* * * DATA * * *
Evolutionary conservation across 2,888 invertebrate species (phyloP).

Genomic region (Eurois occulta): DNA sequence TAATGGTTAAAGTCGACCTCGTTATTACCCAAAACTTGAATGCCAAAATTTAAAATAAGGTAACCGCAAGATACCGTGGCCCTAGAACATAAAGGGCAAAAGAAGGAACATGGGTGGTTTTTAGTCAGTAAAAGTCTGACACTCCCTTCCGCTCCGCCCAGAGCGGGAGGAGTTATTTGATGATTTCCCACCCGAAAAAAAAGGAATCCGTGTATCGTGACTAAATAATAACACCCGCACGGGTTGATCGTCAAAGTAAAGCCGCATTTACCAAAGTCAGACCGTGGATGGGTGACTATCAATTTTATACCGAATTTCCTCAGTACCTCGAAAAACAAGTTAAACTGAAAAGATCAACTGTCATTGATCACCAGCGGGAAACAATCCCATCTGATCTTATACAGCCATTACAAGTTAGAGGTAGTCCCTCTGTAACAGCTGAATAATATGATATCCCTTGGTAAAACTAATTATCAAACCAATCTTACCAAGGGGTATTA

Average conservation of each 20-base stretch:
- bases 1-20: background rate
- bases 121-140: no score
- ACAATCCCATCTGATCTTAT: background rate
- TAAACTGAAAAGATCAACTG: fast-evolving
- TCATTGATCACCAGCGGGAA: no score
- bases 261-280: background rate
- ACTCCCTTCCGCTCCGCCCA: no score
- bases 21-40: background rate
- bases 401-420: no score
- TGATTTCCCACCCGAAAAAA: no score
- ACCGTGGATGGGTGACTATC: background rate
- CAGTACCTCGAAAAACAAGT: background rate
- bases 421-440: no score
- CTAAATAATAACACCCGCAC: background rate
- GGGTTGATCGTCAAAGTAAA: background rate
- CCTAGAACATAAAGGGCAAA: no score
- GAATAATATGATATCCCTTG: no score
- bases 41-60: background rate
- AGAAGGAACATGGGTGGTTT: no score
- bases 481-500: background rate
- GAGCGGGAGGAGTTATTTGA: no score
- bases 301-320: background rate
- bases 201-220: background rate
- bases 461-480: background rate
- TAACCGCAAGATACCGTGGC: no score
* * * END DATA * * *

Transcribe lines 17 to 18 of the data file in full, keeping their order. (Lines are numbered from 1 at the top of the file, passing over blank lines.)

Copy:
- CTAAATAATAACACCCGCAC: background rate
- GGGTTGATCGTCAAAGTAAA: background rate